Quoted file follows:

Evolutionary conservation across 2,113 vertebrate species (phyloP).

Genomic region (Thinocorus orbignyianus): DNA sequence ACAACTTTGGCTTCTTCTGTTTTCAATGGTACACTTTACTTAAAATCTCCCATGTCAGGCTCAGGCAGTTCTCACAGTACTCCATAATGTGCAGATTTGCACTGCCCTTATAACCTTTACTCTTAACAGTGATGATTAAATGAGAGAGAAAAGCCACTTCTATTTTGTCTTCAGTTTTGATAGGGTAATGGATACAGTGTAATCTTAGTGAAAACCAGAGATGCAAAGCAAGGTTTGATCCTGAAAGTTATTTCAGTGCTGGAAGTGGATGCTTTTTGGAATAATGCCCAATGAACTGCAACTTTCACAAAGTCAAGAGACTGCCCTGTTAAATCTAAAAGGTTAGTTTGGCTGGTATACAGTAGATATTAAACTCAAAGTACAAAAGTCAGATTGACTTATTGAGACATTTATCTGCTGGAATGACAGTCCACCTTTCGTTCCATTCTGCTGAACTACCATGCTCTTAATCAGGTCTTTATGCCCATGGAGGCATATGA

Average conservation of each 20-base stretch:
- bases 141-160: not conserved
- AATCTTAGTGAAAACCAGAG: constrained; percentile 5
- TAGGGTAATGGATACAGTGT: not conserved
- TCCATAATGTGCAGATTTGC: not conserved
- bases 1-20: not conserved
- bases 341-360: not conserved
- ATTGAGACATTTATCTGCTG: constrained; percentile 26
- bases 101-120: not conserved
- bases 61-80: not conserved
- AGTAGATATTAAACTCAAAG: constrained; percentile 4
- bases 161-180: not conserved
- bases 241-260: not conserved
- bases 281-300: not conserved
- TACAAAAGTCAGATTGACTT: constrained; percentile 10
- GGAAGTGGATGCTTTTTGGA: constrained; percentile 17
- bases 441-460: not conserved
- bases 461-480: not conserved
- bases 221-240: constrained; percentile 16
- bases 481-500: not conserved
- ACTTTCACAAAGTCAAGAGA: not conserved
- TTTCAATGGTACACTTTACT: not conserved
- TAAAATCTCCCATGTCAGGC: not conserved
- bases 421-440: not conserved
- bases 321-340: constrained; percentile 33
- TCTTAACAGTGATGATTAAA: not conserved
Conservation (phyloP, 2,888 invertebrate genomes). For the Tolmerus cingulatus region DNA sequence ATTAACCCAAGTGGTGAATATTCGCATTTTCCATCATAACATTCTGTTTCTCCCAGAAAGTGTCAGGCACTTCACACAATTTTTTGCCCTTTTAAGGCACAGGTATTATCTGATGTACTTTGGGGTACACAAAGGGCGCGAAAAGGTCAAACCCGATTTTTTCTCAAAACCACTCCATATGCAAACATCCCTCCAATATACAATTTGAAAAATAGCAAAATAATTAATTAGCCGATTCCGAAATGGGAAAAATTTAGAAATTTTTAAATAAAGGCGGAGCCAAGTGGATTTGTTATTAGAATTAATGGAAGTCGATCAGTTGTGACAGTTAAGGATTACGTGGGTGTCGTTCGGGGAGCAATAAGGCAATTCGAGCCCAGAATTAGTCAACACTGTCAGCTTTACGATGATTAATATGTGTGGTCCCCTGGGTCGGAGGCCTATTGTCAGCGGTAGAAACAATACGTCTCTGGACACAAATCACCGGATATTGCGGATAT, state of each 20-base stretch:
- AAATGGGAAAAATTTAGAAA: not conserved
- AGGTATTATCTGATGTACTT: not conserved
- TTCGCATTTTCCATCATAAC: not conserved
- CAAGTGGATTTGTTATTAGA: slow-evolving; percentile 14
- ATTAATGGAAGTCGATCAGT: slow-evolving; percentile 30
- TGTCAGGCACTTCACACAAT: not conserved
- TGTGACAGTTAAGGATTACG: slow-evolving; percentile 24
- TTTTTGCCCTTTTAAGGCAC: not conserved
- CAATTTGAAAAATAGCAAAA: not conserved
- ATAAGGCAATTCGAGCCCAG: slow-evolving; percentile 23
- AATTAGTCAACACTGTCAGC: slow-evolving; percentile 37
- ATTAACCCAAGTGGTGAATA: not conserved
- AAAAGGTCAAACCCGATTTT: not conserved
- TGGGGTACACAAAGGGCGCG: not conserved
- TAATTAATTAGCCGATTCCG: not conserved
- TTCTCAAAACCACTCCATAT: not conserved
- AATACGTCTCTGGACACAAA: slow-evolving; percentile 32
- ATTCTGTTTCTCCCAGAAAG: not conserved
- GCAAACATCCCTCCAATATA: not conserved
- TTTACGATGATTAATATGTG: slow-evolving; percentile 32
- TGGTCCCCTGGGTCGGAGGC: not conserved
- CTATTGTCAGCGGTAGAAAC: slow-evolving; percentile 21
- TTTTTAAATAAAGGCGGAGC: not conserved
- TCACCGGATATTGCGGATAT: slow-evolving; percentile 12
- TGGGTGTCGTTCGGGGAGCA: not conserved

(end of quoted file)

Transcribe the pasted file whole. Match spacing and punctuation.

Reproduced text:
Evolutionary conservation across 2,113 vertebrate species (phyloP).

Genomic region (Thinocorus orbignyianus): DNA sequence ACAACTTTGGCTTCTTCTGTTTTCAATGGTACACTTTACTTAAAATCTCCCATGTCAGGCTCAGGCAGTTCTCACAGTACTCCATAATGTGCAGATTTGCACTGCCCTTATAACCTTTACTCTTAACAGTGATGATTAAATGAGAGAGAAAAGCCACTTCTATTTTGTCTTCAGTTTTGATAGGGTAATGGATACAGTGTAATCTTAGTGAAAACCAGAGATGCAAAGCAAGGTTTGATCCTGAAAGTTATTTCAGTGCTGGAAGTGGATGCTTTTTGGAATAATGCCCAATGAACTGCAACTTTCACAAAGTCAAGAGACTGCCCTGTTAAATCTAAAAGGTTAGTTTGGCTGGTATACAGTAGATATTAAACTCAAAGTACAAAAGTCAGATTGACTTATTGAGACATTTATCTGCTGGAATGACAGTCCACCTTTCGTTCCATTCTGCTGAACTACCATGCTCTTAATCAGGTCTTTATGCCCATGGAGGCATATGA

Average conservation of each 20-base stretch:
- bases 141-160: not conserved
- AATCTTAGTGAAAACCAGAG: constrained; percentile 5
- TAGGGTAATGGATACAGTGT: not conserved
- TCCATAATGTGCAGATTTGC: not conserved
- bases 1-20: not conserved
- bases 341-360: not conserved
- ATTGAGACATTTATCTGCTG: constrained; percentile 26
- bases 101-120: not conserved
- bases 61-80: not conserved
- AGTAGATATTAAACTCAAAG: constrained; percentile 4
- bases 161-180: not conserved
- bases 241-260: not conserved
- bases 281-300: not conserved
- TACAAAAGTCAGATTGACTT: constrained; percentile 10
- GGAAGTGGATGCTTTTTGGA: constrained; percentile 17
- bases 441-460: not conserved
- bases 461-480: not conserved
- bases 221-240: constrained; percentile 16
- bases 481-500: not conserved
- ACTTTCACAAAGTCAAGAGA: not conserved
- TTTCAATGGTACACTTTACT: not conserved
- TAAAATCTCCCATGTCAGGC: not conserved
- bases 421-440: not conserved
- bases 321-340: constrained; percentile 33
- TCTTAACAGTGATGATTAAA: not conserved
Conservation (phyloP, 2,888 invertebrate genomes). For the Tolmerus cingulatus region DNA sequence ATTAACCCAAGTGGTGAATATTCGCATTTTCCATCATAACATTCTGTTTCTCCCAGAAAGTGTCAGGCACTTCACACAATTTTTTGCCCTTTTAAGGCACAGGTATTATCTGATGTACTTTGGGGTACACAAAGGGCGCGAAAAGGTCAAACCCGATTTTTTCTCAAAACCACTCCATATGCAAACATCCCTCCAATATACAATTTGAAAAATAGCAAAATAATTAATTAGCCGATTCCGAAATGGGAAAAATTTAGAAATTTTTAAATAAAGGCGGAGCCAAGTGGATTTGTTATTAGAATTAATGGAAGTCGATCAGTTGTGACAGTTAAGGATTACGTGGGTGTCGTTCGGGGAGCAATAAGGCAATTCGAGCCCAGAATTAGTCAACACTGTCAGCTTTACGATGATTAATATGTGTGGTCCCCTGGGTCGGAGGCCTATTGTCAGCGGTAGAAACAATACGTCTCTGGACACAAATCACCGGATATTGCGGATAT, state of each 20-base stretch:
- AAATGGGAAAAATTTAGAAA: not conserved
- AGGTATTATCTGATGTACTT: not conserved
- TTCGCATTTTCCATCATAAC: not conserved
- CAAGTGGATTTGTTATTAGA: slow-evolving; percentile 14
- ATTAATGGAAGTCGATCAGT: slow-evolving; percentile 30
- TGTCAGGCACTTCACACAAT: not conserved
- TGTGACAGTTAAGGATTACG: slow-evolving; percentile 24
- TTTTTGCCCTTTTAAGGCAC: not conserved
- CAATTTGAAAAATAGCAAAA: not conserved
- ATAAGGCAATTCGAGCCCAG: slow-evolving; percentile 23
- AATTAGTCAACACTGTCAGC: slow-evolving; percentile 37
- ATTAACCCAAGTGGTGAATA: not conserved
- AAAAGGTCAAACCCGATTTT: not conserved
- TGGGGTACACAAAGGGCGCG: not conserved
- TAATTAATTAGCCGATTCCG: not conserved
- TTCTCAAAACCACTCCATAT: not conserved
- AATACGTCTCTGGACACAAA: slow-evolving; percentile 32
- ATTCTGTTTCTCCCAGAAAG: not conserved
- GCAAACATCCCTCCAATATA: not conserved
- TTTACGATGATTAATATGTG: slow-evolving; percentile 32
- TGGTCCCCTGGGTCGGAGGC: not conserved
- CTATTGTCAGCGGTAGAAAC: slow-evolving; percentile 21
- TTTTTAAATAAAGGCGGAGC: not conserved
- TCACCGGATATTGCGGATAT: slow-evolving; percentile 12
- TGGGTGTCGTTCGGGGAGCA: not conserved